[Paris]: [De l'Imprimerie de la Republique], . First French edition. Large wide-margined copper-engraved double-page map, plate size ca. 82,5x66,5 cm (32 ½ x 26 in); the whole map with the margins ca. 99x67 cm (39 x 26 ¼ in). Prime meridian Greenwich. Centrefold, occasional minor stains, but overall a very good bright map.
Map no. 6 from the first French edition of the official account of Vancouver’s exploratory voyage in search of Northwest Passage («Voyage de découvertes a l'Ocean Pacifique du Nord, et autour du monde dans lequel la côte nord-ouest de l'Amérique a été soigneusement reconnue et exactement revelée… et exécuté en 1790, 1791, 1792, 1793, 1794 et 1795, par le Capitaine George Vancouver», Paris, 1800, 3 vols. text & atlas). The map, which is considered the most valuable out of the Atlas, shows in detail the coast of modern-day British Columbia, Washington and a northern tip of Oregon, from Hunter and Calvert Islands in the north down to the mouth of Columbia River and Cape Lookout in the south. The map gives a beautiful outline of the coast of Vancouver Island and numerous fjords and islands of the BC part of the Inside Passage, as well as of the Strait of Juan de Fuca, the Gulf Islands, and Puget Sound. The track of Vancouver’s ship is marked, with the dates of their movements and places of anchorage, including Port Susan and Port Orchard (Puget Sound), Friendly Cove (Nootka Sound), Deep Sea Bluff (Tribune Channel), etc. The three inserts show the mouth of the Columbia River, Grays Harbour (Washington) and Port Discovery (now Discovery Bay, Washington). "George Vancouver, who had served on Captain Cook's second and third voyages, was made commander of a grand-scale expedition to reclaim Britain's rights, resulting from the Nootka Convention, at Nootka Sound, to examine thoroughly the coast south of 60' in order to find a possible passage to the Atlantic, and to learn what establishments had been founded by other powers. This voyage became one of the most important made in the interests of geographical knowledge. Vancouver sailed by way of the Cape of Good Hope to Australia, where he discovered King George's Sound and Cape Hood, then to New Zealand, Hawaii, and the northwest coast of America. In three season's work Vancouver surveyed the coast of California, visited San Francisco, San Diego (one of the folded charts, dated 1798, depicts the port of San Diego), and other Spanish settlements in Alta California; settled the necessary formalities with the Spanish at Nootka; investigated the Strait of Juan de Fuca; discovered the Strait of Georgia; Circumnavigated Vancouver Island; and disproved the existence of any passage between the Pacific and Hudson's Bay. Vancouver died before the narrative was finished; his brother John, assisted by Captain Peter Puget, edited and published the complete record" (Hill 1753). "The voyage was remarkable for the accuracy of its surveys, the charts of the coasts surveyed needing little improvement to the present day. When Charles Wilkes resurveyed Puget Sound for the U.S. Navy in 1841, he was amazed at the accuracy Vancouver had achieved under such adverse conditions and despite his failing health. Well into the 1880's Vancouver's charts of the Alaskan coastline remained the accepted standard" (Howgego V13). “Copies of the French edition are printed both in a more attractive manner and on better paper than the English edition” (Hawaiian National Bibliography 324). Lada-Mocarski 55; Sabin 98441. Cox II p. 30-31.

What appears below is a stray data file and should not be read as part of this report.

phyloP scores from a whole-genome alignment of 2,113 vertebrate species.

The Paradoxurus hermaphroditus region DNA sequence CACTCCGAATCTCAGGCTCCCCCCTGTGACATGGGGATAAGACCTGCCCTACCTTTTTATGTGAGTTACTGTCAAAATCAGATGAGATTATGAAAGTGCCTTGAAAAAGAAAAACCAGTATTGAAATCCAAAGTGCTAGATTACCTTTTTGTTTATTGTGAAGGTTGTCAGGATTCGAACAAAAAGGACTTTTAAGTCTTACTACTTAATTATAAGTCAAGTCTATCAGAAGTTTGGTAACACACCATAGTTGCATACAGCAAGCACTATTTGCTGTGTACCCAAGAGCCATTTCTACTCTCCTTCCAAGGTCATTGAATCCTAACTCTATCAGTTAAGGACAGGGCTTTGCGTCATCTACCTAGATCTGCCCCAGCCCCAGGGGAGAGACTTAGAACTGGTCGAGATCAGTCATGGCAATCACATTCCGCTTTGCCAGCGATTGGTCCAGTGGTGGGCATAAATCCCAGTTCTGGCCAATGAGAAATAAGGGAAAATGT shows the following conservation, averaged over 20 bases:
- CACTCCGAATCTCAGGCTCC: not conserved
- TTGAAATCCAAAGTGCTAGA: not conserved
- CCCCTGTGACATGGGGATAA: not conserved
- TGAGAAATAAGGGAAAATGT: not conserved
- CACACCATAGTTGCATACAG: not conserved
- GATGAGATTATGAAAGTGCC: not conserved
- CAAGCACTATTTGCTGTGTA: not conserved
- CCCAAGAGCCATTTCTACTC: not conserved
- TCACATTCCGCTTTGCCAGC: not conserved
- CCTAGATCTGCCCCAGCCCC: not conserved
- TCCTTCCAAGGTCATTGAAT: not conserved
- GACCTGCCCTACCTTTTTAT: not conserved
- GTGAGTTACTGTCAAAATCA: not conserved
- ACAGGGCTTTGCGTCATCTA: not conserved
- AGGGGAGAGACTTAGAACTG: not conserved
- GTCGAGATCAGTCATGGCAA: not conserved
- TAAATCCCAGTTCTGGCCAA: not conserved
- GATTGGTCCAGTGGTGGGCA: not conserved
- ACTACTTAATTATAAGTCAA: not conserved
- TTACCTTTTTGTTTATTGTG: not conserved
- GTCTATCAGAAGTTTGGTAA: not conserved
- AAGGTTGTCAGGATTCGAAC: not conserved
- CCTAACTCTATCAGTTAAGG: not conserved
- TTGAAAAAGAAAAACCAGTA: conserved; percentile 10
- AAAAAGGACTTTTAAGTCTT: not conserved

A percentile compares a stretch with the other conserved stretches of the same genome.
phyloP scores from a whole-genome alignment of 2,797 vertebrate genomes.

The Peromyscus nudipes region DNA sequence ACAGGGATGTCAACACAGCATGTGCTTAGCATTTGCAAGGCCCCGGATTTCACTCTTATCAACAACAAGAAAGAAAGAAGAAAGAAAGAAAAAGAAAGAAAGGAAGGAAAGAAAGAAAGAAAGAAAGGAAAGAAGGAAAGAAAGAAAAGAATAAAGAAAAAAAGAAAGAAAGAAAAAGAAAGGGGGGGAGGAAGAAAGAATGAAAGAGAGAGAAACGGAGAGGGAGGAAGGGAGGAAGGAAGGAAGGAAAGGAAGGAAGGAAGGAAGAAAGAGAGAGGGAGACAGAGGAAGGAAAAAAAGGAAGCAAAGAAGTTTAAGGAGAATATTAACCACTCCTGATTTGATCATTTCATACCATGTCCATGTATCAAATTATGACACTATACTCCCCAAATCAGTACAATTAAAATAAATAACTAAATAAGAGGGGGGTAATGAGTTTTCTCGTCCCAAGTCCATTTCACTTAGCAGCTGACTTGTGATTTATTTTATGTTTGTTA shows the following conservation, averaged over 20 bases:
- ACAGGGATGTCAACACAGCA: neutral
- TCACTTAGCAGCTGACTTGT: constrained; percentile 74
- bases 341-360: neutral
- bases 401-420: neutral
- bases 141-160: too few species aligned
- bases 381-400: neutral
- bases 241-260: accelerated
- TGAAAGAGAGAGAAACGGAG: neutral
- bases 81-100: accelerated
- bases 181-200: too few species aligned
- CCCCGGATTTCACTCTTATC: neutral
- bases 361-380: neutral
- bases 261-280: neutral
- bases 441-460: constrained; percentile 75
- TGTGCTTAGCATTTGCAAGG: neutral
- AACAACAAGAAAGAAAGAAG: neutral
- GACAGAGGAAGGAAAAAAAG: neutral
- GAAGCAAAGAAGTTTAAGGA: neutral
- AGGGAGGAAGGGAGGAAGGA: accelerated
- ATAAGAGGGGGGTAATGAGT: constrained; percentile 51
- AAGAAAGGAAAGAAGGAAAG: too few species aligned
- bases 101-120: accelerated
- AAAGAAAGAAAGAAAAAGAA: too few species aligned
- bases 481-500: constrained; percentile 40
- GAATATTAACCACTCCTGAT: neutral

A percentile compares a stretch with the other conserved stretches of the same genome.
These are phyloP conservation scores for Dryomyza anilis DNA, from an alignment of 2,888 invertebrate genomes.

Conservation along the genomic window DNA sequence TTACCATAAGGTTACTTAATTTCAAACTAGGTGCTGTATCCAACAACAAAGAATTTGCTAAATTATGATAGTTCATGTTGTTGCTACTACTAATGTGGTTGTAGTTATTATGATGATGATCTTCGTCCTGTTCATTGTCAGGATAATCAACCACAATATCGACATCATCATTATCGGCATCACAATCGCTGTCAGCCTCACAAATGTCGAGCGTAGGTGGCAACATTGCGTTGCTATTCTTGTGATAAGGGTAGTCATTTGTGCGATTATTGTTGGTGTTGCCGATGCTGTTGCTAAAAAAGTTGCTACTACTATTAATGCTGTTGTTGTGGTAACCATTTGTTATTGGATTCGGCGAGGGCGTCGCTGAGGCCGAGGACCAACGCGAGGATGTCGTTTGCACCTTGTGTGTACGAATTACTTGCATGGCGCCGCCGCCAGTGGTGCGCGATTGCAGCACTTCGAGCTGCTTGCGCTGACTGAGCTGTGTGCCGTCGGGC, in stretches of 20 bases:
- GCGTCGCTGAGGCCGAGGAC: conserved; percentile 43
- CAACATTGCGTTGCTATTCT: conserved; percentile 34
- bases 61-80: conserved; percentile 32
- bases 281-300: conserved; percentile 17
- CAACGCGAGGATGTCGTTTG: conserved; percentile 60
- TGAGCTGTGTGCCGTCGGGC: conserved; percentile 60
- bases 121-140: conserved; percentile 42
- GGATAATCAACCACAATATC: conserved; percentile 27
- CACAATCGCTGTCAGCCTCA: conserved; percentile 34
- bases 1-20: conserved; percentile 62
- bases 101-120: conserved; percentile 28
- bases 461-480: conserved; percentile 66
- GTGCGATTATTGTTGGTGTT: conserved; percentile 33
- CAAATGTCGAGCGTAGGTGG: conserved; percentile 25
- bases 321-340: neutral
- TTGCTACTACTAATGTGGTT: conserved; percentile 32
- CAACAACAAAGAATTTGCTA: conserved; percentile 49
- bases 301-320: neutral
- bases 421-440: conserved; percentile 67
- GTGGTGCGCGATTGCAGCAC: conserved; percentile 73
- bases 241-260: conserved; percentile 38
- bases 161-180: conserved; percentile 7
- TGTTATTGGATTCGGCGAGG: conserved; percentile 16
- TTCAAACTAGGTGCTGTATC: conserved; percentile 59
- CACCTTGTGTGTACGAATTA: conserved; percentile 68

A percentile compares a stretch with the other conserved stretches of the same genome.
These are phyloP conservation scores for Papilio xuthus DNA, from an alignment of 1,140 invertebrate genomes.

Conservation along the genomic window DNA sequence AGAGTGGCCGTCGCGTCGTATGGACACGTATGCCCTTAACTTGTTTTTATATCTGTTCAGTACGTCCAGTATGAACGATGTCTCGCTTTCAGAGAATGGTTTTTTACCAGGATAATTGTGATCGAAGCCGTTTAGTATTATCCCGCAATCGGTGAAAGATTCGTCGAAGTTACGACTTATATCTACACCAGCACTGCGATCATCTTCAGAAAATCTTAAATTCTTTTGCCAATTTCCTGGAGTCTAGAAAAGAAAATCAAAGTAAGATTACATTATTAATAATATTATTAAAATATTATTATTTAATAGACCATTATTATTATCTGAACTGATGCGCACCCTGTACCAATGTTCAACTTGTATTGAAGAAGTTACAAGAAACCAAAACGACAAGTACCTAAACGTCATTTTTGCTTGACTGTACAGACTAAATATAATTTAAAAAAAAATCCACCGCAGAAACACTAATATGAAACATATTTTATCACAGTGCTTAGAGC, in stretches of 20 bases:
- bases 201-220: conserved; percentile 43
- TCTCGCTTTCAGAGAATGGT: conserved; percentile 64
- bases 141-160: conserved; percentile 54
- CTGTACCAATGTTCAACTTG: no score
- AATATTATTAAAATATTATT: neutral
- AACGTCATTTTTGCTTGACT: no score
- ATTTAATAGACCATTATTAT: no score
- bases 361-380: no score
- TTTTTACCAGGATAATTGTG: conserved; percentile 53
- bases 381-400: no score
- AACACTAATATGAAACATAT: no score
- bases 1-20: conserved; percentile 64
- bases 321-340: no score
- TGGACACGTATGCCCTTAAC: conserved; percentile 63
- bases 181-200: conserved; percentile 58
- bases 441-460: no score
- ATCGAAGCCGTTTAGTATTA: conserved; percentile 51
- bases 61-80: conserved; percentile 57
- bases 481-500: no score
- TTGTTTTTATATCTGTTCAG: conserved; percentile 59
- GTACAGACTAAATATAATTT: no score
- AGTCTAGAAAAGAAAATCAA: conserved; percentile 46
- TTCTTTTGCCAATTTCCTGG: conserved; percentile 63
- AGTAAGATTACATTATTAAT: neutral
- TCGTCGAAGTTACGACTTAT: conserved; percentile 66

Price: $2,500.00 USD